In early March I wrote in a couple of bulletins about the archdiocesan-wide spiritual renewal, called Renew My Church (RMC). Since March, I have attended a couple of meetings with other Archdiocese churches in the Downtown Grouping (Assumption Church, Holy Name Cathedral, Old St. Mary's Church, Old St. Patrick's Church, St. James Church and St. Peter's in the Loop Church). In our meetings, we looked at what are our strengths, challenges and opportunities to be a missionary presence here in the central downtown area of Chicago. Unlike some of the other groupings throughout the Archdiocese, our challenge was not to look at structural changes but rather how we all might cooperate with our unique parishes and challenges of being located in the downtown area.
This renewal (RMC) began a number of years ago as the leadership of the Archdiocese, in reflecting upon the presence of the Church, sought ways on how best to bring the Gospel message of Jesus Christ to others in our times. Numerous studies and the reality of our changing world challenge the Church today to find how best to invite people to encounter Jesus Christ and to become his disciples. The challenge of diminishing church attendance invites us to look at how we can best live our Catholic faith in the world today. A study completed before the COVID pandemic found that only 23% of Catholics in the USA attend Mass on a regular basis. If the Eucharist is the "center of our faith" then we are faced with growing struggles in nurturing the faith of all Catholics.
A concerning statistic is that of 24 to 39 year old young people. In that group, 36% claim to have no formal religious affiliation. Among those who do identify as Catholic, only 17% attend Mass weekly. Even beyond these statistics is my own observations and the observations of many other priests I know, throughout the country, that many of our regular Sunday Masses have few young adults in the congregation. I have heard many a parent or relative express their deep concern that their son or daughter no longer attends church and, for many folks, their children have even left the Catholic Church for various reasons.
The dangerous trap we could fall into is to think the Church is dying or not meeting the needs of people in our world today. When I have listened to people tell me of their concern and, in fact for some, their fear that the Church is dying, I remind them to study the history of the Church. I remind them that before Christ returned to his Heavenly Father at the Ascension, he left his disciples and us a message and a promise. Jesus said to them [disciples] , "All power in heaven and on earth has been given to me. Go therefore, and make disciples of all nations, baptizing them in the name of the Father, and of the Son, and of the Holy Spirit, teaching them to observe all that I have commanded you. And behold, I am with you always, until the end of time." (Matthew 28:18-20)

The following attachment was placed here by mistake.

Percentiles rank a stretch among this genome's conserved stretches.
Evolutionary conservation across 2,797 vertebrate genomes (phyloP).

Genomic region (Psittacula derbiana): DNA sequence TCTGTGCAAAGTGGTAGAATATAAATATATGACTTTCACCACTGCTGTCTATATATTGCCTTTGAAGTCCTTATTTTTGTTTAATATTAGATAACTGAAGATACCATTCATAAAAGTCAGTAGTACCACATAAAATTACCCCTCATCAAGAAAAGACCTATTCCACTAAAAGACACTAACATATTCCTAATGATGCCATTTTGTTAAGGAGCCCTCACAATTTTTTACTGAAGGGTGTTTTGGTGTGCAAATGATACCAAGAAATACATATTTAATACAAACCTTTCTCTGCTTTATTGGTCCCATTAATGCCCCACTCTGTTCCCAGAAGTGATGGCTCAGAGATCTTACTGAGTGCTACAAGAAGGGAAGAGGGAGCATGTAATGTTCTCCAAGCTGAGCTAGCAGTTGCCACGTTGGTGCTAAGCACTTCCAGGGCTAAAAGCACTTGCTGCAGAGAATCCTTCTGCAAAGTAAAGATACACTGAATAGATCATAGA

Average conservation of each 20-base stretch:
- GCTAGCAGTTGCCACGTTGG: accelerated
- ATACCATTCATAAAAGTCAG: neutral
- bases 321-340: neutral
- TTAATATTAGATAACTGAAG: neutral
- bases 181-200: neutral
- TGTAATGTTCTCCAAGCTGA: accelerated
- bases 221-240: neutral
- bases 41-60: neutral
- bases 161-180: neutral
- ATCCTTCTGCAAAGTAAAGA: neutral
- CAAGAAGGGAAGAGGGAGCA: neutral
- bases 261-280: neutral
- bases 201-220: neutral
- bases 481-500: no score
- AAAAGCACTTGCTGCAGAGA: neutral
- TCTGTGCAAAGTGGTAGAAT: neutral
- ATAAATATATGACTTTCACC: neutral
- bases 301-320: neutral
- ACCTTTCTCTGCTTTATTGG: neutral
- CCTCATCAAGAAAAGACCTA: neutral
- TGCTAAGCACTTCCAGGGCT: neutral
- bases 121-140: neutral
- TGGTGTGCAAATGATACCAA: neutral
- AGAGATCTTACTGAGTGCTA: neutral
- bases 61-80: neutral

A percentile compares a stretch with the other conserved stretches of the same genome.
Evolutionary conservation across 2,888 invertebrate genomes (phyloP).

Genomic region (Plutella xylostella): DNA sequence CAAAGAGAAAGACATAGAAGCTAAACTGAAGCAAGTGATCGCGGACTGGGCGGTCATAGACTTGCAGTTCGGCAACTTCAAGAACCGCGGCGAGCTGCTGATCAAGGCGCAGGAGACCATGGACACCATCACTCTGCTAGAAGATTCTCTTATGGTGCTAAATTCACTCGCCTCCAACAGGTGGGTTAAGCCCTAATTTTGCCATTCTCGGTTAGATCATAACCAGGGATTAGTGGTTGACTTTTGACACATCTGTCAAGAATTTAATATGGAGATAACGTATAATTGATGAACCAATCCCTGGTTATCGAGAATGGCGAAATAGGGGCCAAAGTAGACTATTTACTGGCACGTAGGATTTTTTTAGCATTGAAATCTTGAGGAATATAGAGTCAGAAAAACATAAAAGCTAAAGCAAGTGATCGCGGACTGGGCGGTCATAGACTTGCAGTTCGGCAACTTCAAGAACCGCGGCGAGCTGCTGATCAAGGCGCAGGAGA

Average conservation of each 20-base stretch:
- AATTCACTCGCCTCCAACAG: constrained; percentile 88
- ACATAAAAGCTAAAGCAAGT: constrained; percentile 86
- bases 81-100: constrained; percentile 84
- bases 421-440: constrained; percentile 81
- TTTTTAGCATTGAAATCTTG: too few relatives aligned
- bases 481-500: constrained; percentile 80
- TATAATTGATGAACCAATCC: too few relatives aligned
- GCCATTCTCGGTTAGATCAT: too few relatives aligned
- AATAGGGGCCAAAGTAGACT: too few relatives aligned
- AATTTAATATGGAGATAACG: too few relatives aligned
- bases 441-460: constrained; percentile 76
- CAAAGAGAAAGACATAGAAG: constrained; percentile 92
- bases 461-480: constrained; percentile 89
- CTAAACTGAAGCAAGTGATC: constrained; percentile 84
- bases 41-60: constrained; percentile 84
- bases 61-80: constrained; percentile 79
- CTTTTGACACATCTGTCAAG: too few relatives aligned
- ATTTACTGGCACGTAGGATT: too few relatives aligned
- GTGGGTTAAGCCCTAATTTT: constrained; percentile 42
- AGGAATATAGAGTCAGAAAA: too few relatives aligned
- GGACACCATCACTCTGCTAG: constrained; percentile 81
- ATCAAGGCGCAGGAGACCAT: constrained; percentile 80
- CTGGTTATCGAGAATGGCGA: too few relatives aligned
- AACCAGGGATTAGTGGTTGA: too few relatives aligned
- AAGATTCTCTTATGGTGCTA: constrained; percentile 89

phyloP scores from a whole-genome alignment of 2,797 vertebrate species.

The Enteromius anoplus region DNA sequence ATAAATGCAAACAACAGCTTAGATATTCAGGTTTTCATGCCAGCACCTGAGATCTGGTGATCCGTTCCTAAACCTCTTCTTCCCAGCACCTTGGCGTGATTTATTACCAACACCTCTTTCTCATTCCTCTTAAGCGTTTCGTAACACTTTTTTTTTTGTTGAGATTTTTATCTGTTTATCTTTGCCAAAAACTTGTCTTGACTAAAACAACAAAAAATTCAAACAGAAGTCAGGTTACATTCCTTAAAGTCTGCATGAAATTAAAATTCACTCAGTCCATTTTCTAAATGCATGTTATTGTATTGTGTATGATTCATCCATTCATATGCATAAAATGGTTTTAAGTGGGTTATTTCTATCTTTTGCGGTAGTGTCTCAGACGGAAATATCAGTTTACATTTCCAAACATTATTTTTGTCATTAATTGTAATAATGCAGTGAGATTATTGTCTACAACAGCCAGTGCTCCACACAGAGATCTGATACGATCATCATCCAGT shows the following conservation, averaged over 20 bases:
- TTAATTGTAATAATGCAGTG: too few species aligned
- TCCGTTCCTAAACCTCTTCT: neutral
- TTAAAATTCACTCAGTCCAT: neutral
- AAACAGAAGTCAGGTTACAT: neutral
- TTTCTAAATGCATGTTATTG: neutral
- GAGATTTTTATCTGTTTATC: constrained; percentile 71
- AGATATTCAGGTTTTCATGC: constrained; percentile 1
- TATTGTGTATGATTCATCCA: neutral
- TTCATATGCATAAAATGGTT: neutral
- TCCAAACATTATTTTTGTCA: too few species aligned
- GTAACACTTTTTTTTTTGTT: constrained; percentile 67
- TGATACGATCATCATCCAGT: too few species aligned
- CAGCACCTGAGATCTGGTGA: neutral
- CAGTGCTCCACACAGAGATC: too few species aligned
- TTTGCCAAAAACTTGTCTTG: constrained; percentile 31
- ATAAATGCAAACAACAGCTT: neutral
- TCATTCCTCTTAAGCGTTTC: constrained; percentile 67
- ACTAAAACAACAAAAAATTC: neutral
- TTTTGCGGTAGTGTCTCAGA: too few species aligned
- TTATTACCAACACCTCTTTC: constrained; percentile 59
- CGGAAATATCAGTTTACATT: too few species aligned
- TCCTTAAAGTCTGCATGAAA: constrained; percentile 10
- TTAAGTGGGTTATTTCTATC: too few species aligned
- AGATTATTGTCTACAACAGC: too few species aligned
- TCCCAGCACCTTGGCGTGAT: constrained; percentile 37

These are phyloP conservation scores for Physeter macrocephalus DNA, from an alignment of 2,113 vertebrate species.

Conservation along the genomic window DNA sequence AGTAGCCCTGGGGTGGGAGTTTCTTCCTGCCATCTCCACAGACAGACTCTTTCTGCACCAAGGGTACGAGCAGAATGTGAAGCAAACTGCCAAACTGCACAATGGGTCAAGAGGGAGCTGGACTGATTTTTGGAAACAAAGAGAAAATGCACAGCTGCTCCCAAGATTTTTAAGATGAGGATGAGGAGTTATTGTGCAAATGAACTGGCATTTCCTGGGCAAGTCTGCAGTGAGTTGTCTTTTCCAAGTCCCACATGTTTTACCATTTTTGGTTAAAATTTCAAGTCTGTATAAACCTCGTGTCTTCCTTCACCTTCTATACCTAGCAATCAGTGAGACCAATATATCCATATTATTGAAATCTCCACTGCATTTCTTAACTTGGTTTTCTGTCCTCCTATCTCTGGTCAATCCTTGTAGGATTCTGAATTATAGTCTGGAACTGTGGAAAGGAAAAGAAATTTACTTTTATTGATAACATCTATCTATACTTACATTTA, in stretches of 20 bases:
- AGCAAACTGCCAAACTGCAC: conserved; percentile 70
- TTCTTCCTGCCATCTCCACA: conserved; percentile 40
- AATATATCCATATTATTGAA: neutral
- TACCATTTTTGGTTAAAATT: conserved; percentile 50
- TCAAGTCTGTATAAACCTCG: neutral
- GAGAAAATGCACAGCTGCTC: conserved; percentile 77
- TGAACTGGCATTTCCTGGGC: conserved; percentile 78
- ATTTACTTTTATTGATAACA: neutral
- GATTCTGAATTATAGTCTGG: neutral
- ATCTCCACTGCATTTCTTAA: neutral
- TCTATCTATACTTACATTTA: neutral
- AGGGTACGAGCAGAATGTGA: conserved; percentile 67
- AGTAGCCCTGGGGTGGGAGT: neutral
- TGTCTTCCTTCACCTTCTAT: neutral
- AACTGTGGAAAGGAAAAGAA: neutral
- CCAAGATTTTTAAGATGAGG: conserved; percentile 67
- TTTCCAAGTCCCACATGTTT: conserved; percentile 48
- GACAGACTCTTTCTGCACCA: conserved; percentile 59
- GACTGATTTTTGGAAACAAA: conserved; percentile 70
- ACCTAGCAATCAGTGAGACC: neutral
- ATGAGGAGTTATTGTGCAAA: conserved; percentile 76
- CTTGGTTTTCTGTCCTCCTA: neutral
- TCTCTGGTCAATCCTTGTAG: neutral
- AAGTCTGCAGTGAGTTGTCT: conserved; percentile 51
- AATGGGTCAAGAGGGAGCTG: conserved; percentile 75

Since Christ walked the soil of Galilee, the Church has continually needed to share the message of Christ in ways that makes sense for the hearers. Whether it has been changes in language, adapting the Gospel to cultures much different than first century Palestine, adapting church structures and ministers or many other ways our Church has preserved the message of Jesus and tried to share it in a way for all people to understand.
In a couple of paragraphs from the Archdiocese RENEW MY CHURCH booklet we read, "Rather than retreat from the world, this is a time for the Church to increase its mission in the world. We have now entered what is being identified as a 'New Missionary Age' where, despite numerous challenges, the horizons of a humanity more fully prepared for the sowing of the Gospel' are opening before us". In response, the Church must approach her mission in traditionally Christian spaces with a "renewed missionary impulse, an expression of a new, generous openness to the gift of grace" that invites people to encounter Jesus Christ and to become his disciple. In this era of missionary outreach, as Pope Francis teaches us, we are called to be a "Church which goes forth....forth from our own comfort zone in order to reach all the 'peripheries' in need of the light of the Gospel."